(2) It is not disputed and indeed it could not be that the Court has the power, under Section 16, to remit the award from time to time. If registration of an award is an essential pre-requisite before it could be made a rule of the Court under Section 17, every time an. award is remitted and a new award is made, the new award will require registration. The result would be that/ in the same controversy, there can be not only one registration but a number of registrations regarding the same title, a situation which is not even envisaged by the Registration Act.'
9. It seems to us that the main reason given by the two Full Benches for their conclusion is contrary to what was held by this Court in its unreported decision in Uttam Singh Dugal & Co. v. The Union of India. The facts in this case, shortly stated, were that M/s. Uttam Singh Dugal & Co. filed an application under Section 33 of the Act in the Court of the Subordinate Judge, Hazaribag. The Union of India, respondent No. 1, called upon respondent No. 2, Col. S. K. Bose, to adjudicate upon the matter in dispute between respondent No. 1 and the appellant company. The case of M/s. Uttam Singh Dugal & Co., Civil Appeal No. 162 of 1962--judgment delivered on October 11, 1962 was that this purported reference to respondent No. 2 for adjudication on the matters alleged to be in dispute between them and respondent No. 1 was not competent because by an award passed by respondent No. 2 on April 23, 1952, all the relevant disputes between them had been decided. The High Court held inter alia that the first award did not create any bar against the competence of the second reference. On appeal this Court after holding that the application under Section 33 was competent observed as follows :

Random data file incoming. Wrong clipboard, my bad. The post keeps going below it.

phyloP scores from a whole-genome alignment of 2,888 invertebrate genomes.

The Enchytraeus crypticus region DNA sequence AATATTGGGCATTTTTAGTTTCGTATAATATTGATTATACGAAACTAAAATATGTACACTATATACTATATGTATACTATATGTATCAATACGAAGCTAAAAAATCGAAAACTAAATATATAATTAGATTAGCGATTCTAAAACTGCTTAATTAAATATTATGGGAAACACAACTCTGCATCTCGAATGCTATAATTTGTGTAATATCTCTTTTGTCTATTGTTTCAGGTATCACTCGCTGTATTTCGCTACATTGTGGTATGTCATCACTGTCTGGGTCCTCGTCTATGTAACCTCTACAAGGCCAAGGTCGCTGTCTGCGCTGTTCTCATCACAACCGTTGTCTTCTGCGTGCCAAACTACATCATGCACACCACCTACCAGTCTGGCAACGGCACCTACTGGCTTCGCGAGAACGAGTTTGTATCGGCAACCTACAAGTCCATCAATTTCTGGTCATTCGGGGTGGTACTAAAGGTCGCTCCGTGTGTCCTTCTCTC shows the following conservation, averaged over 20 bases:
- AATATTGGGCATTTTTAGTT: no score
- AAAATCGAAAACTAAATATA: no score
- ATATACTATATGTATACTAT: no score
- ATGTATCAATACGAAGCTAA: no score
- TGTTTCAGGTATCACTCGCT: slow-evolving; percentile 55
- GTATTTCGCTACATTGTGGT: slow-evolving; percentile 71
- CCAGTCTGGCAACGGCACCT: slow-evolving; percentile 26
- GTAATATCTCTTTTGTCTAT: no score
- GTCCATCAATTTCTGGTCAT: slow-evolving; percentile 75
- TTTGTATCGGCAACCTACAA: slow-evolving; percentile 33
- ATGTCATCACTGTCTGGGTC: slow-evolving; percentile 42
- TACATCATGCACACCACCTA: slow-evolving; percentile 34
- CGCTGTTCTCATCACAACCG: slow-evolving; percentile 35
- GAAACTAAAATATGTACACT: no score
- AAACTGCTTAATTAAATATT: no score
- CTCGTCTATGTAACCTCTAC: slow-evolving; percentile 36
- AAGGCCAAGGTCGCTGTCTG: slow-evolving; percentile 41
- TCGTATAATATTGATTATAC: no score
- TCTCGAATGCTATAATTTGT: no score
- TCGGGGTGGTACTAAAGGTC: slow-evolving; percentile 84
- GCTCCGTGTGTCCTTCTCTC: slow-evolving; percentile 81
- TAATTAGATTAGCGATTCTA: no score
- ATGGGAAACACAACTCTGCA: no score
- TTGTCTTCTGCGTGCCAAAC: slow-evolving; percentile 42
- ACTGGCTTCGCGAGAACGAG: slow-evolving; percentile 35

'The true legal position in regard to the effect of an award is not in dispute. It is well settled that as a general rule, all claims which are the subject-matter of a reference to arbitration merge in the award which is pronounced in the proceedings before the arbitrator and that after an award has been pronounced, the rights and liabilities of the parties in respect of the said claims can be determined only on the basis of the said award. After an award is pronounced, no action can be started on the original claim which had been the subject-matter of the reference. As has been observed by Mookerjee, J. in the case of Bhajahari Saha Banikya v. Behary Lal Basak, 33 Cal. 881 'the award is, in fact, a final adjudication of a Court of the parties' own choice, and until impeached upon sufficient grounds in an appropriate proceeding, an award, which is on the fact of it regular, is conclusive upon the merits of the controversy submitted, unless possibly the parties have intended that the award shall not be final and conclusive ... in reality, an award possesses all the elements of vitality, even though it has not been formally enforced, and it may be relied upon in a litigation between the parties relating to the same subject-matter.' This conclusion, according to the learned Judge, is based upon the elementary principle that, as between the parties and their privies, an award is entitled to that respect which is due to the judgment of a court of last resort. Therefore, if the award which has been pronounced between the parties has, in fact, or can, in law, be deemed to have dealt with the present dispute, the second reference would be incompetent. This position also has not been and cannot be seriously disputed.'